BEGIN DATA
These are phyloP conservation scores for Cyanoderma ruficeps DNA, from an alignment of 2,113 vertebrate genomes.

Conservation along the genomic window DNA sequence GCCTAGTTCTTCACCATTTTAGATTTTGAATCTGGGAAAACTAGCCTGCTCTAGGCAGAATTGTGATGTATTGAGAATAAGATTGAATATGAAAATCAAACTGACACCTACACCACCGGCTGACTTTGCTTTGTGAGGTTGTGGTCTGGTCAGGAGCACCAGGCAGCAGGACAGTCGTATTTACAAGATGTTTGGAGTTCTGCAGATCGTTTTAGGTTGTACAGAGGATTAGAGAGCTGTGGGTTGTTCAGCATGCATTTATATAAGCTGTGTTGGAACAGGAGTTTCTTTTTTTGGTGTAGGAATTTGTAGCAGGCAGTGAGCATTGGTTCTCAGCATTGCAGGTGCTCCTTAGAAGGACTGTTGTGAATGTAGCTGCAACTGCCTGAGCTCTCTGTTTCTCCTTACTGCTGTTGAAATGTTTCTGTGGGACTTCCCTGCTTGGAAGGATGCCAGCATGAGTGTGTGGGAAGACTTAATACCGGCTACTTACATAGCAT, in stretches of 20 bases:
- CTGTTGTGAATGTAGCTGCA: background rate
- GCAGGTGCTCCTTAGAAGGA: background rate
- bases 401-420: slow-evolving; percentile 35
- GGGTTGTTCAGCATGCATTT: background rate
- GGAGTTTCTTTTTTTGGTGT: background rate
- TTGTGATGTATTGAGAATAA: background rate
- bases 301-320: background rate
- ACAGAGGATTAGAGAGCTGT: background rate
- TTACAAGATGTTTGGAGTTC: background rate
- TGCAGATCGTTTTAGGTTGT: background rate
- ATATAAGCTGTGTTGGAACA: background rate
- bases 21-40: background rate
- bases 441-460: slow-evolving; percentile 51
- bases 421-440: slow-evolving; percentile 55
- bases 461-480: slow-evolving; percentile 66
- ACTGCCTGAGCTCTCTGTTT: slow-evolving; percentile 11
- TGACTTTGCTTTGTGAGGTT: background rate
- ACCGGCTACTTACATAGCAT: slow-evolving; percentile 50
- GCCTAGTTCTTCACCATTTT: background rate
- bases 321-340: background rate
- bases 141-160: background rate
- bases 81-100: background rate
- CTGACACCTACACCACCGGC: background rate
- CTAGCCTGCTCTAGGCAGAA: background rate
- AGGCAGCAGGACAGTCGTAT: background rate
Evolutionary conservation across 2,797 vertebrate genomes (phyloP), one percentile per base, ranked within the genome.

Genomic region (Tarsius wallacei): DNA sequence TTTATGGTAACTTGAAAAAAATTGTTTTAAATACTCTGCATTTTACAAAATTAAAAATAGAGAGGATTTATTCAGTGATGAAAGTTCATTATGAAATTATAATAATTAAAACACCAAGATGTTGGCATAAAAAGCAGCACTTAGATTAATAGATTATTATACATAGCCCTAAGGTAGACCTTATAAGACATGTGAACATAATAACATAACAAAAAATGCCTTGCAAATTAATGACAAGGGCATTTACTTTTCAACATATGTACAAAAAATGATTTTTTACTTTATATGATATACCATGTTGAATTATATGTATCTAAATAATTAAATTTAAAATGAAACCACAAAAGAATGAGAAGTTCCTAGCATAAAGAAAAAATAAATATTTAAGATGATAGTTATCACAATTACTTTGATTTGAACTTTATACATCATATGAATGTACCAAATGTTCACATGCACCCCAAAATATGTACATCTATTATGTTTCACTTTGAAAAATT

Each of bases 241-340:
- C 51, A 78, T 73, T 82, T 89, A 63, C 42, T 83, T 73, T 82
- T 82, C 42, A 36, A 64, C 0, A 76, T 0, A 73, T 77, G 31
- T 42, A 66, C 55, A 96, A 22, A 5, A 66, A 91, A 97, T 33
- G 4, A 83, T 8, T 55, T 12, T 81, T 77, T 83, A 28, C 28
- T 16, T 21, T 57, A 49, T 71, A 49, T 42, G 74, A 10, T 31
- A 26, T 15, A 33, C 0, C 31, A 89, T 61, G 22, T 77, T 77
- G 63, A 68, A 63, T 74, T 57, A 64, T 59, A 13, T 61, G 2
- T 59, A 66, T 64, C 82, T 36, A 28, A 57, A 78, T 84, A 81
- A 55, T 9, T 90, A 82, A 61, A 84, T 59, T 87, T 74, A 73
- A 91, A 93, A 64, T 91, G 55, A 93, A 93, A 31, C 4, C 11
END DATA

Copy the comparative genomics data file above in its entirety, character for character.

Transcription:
These are phyloP conservation scores for Cyanoderma ruficeps DNA, from an alignment of 2,113 vertebrate genomes.

Conservation along the genomic window DNA sequence GCCTAGTTCTTCACCATTTTAGATTTTGAATCTGGGAAAACTAGCCTGCTCTAGGCAGAATTGTGATGTATTGAGAATAAGATTGAATATGAAAATCAAACTGACACCTACACCACCGGCTGACTTTGCTTTGTGAGGTTGTGGTCTGGTCAGGAGCACCAGGCAGCAGGACAGTCGTATTTACAAGATGTTTGGAGTTCTGCAGATCGTTTTAGGTTGTACAGAGGATTAGAGAGCTGTGGGTTGTTCAGCATGCATTTATATAAGCTGTGTTGGAACAGGAGTTTCTTTTTTTGGTGTAGGAATTTGTAGCAGGCAGTGAGCATTGGTTCTCAGCATTGCAGGTGCTCCTTAGAAGGACTGTTGTGAATGTAGCTGCAACTGCCTGAGCTCTCTGTTTCTCCTTACTGCTGTTGAAATGTTTCTGTGGGACTTCCCTGCTTGGAAGGATGCCAGCATGAGTGTGTGGGAAGACTTAATACCGGCTACTTACATAGCAT, in stretches of 20 bases:
- CTGTTGTGAATGTAGCTGCA: background rate
- GCAGGTGCTCCTTAGAAGGA: background rate
- bases 401-420: slow-evolving; percentile 35
- GGGTTGTTCAGCATGCATTT: background rate
- GGAGTTTCTTTTTTTGGTGT: background rate
- TTGTGATGTATTGAGAATAA: background rate
- bases 301-320: background rate
- ACAGAGGATTAGAGAGCTGT: background rate
- TTACAAGATGTTTGGAGTTC: background rate
- TGCAGATCGTTTTAGGTTGT: background rate
- ATATAAGCTGTGTTGGAACA: background rate
- bases 21-40: background rate
- bases 441-460: slow-evolving; percentile 51
- bases 421-440: slow-evolving; percentile 55
- bases 461-480: slow-evolving; percentile 66
- ACTGCCTGAGCTCTCTGTTT: slow-evolving; percentile 11
- TGACTTTGCTTTGTGAGGTT: background rate
- ACCGGCTACTTACATAGCAT: slow-evolving; percentile 50
- GCCTAGTTCTTCACCATTTT: background rate
- bases 321-340: background rate
- bases 141-160: background rate
- bases 81-100: background rate
- CTGACACCTACACCACCGGC: background rate
- CTAGCCTGCTCTAGGCAGAA: background rate
- AGGCAGCAGGACAGTCGTAT: background rate
Evolutionary conservation across 2,797 vertebrate genomes (phyloP), one percentile per base, ranked within the genome.

Genomic region (Tarsius wallacei): DNA sequence TTTATGGTAACTTGAAAAAAATTGTTTTAAATACTCTGCATTTTACAAAATTAAAAATAGAGAGGATTTATTCAGTGATGAAAGTTCATTATGAAATTATAATAATTAAAACACCAAGATGTTGGCATAAAAAGCAGCACTTAGATTAATAGATTATTATACATAGCCCTAAGGTAGACCTTATAAGACATGTGAACATAATAACATAACAAAAAATGCCTTGCAAATTAATGACAAGGGCATTTACTTTTCAACATATGTACAAAAAATGATTTTTTACTTTATATGATATACCATGTTGAATTATATGTATCTAAATAATTAAATTTAAAATGAAACCACAAAAGAATGAGAAGTTCCTAGCATAAAGAAAAAATAAATATTTAAGATGATAGTTATCACAATTACTTTGATTTGAACTTTATACATCATATGAATGTACCAAATGTTCACATGCACCCCAAAATATGTACATCTATTATGTTTCACTTTGAAAAATT

Each of bases 241-340:
- C 51, A 78, T 73, T 82, T 89, A 63, C 42, T 83, T 73, T 82
- T 82, C 42, A 36, A 64, C 0, A 76, T 0, A 73, T 77, G 31
- T 42, A 66, C 55, A 96, A 22, A 5, A 66, A 91, A 97, T 33
- G 4, A 83, T 8, T 55, T 12, T 81, T 77, T 83, A 28, C 28
- T 16, T 21, T 57, A 49, T 71, A 49, T 42, G 74, A 10, T 31
- A 26, T 15, A 33, C 0, C 31, A 89, T 61, G 22, T 77, T 77
- G 63, A 68, A 63, T 74, T 57, A 64, T 59, A 13, T 61, G 2
- T 59, A 66, T 64, C 82, T 36, A 28, A 57, A 78, T 84, A 81
- A 55, T 9, T 90, A 82, A 61, A 84, T 59, T 87, T 74, A 73
- A 91, A 93, A 64, T 91, G 55, A 93, A 93, A 31, C 4, C 11